Thursday, May 18, 2006

Pat Robertson is the new Jean Dixon

From the Associated Press:

VIRGINIA BEACH, Va. -- The Rev. Pat Robertson says God has told him that storms and possibly a tsunami will hit America's coastline this year.

The founder of the Christian Broadcasting Network has told viewers of "The 700 Club" that the revelations came to him during his annual personal prayer retreat in January.

"If I heard the Lord right about 2006, the coasts of America will be lashed by storms," Robertson said May 8.

He added specifics in Wednesday's show.

"There well may be something as bad as a tsunami in the Pacific Northwest," he said.
Since the probability of hurricanes has already been predicted by William Gray of Colorado State University, his prediction is worthless.

Even his prediction that a tsunami will hit America's coastline this year is qualified by the word possibly. Thus, if it doesn't hit, then he can claim that "The Lord heard my prayers," or some such garbage. If a tsunami does hit, he will claim precognition. This is the same gambit that tabloid prognosticators use. Predict much, ignore the misses, and promote the hits.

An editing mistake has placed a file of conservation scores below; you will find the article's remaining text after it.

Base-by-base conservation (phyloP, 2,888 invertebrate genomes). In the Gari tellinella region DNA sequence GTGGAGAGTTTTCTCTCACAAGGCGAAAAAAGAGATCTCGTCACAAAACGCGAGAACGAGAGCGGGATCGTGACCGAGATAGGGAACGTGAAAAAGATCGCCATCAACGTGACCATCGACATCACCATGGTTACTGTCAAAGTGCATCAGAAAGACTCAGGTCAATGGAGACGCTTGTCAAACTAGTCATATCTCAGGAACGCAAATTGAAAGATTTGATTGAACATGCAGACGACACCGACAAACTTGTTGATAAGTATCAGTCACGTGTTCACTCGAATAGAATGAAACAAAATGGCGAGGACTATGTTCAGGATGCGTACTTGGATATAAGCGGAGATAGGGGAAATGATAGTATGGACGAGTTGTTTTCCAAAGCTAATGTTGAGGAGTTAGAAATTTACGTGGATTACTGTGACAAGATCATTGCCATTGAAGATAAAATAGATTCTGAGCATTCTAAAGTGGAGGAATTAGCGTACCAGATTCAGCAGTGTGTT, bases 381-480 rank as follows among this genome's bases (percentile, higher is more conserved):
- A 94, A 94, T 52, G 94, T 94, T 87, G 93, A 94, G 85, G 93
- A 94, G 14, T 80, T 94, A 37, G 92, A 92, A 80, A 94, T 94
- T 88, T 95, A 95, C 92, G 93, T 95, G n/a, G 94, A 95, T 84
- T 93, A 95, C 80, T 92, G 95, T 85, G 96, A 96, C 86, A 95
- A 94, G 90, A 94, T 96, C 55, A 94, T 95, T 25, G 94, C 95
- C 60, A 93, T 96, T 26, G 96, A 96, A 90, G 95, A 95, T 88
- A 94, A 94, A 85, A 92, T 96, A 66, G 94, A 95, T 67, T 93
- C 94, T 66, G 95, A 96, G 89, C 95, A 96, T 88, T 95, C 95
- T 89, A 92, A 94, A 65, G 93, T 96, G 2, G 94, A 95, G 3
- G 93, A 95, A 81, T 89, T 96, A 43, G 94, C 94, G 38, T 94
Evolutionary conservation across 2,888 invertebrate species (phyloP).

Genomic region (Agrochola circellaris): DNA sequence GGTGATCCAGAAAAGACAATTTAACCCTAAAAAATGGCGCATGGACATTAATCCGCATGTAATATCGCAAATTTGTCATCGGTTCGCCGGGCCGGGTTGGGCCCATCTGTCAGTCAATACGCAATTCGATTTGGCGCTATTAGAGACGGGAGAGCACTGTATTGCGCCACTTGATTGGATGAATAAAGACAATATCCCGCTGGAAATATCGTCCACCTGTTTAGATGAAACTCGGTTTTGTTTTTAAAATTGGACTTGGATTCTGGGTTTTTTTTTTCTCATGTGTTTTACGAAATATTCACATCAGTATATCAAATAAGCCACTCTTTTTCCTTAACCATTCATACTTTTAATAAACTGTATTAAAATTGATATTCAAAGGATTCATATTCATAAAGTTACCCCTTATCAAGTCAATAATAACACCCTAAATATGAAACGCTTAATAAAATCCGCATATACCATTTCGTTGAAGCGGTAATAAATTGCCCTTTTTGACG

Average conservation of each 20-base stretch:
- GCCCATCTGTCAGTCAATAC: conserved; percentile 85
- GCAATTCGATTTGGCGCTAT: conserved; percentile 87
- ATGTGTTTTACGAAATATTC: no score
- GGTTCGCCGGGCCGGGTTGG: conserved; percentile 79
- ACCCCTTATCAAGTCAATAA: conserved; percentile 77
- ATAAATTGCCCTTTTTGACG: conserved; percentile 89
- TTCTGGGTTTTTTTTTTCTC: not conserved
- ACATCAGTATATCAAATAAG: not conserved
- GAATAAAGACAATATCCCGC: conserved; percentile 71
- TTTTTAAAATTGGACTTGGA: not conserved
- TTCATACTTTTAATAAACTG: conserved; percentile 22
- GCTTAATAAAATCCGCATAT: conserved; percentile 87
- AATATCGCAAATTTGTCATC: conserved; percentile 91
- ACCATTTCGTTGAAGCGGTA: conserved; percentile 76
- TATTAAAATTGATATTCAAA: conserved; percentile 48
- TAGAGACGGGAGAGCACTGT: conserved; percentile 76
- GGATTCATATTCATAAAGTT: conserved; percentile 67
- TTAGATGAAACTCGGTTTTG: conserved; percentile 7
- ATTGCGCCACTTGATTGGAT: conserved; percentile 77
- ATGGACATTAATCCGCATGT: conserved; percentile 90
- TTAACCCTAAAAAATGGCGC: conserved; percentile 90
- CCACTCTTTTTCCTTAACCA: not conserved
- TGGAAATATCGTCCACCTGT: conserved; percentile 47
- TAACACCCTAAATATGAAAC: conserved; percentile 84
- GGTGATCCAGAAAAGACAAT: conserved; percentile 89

If the current year ends with no tsunami, I would like to see the Rev. Robertson publicly admit he was wrong, doesn't hear the word of G-d, and announce his retirement from public life.

Update 3 October '06:
MIAMI (Reuters) - A noted U.S. hurricane forecaster said on Tuesday the milder-than-expected Atlantic season will produce just two more tropical storms and no more "major" hurricanes due to El Nino conditions in the Pacific.

The season has so far seen nine tropical storms, of which five reached hurricane strength. William Gray's forecast team at Colorado State University said that by November 30, the end of the official six-month season, the total will be just 11 storms, with one more hurricane.

Hurricane forecasts, including Gray's, have been wildly off target this year following last year's record-breaking season, when 28 tropical storms formed, besting the old mark of 21 set in 1933. Among the worst of last year's storms was Hurricane Katrina, which swamped New Orleans and killed 1,500 people along the U.S. Gulf Coast.

At the beginning of the 2006 season, the Colorado State team predicted there would be 17 tropical storms and said nine would turn into hurricanes with sustained winds of 74 miles per hour (119 km per hour) or more.


Post a Comment

Links to this post:

Create a Link

<< Home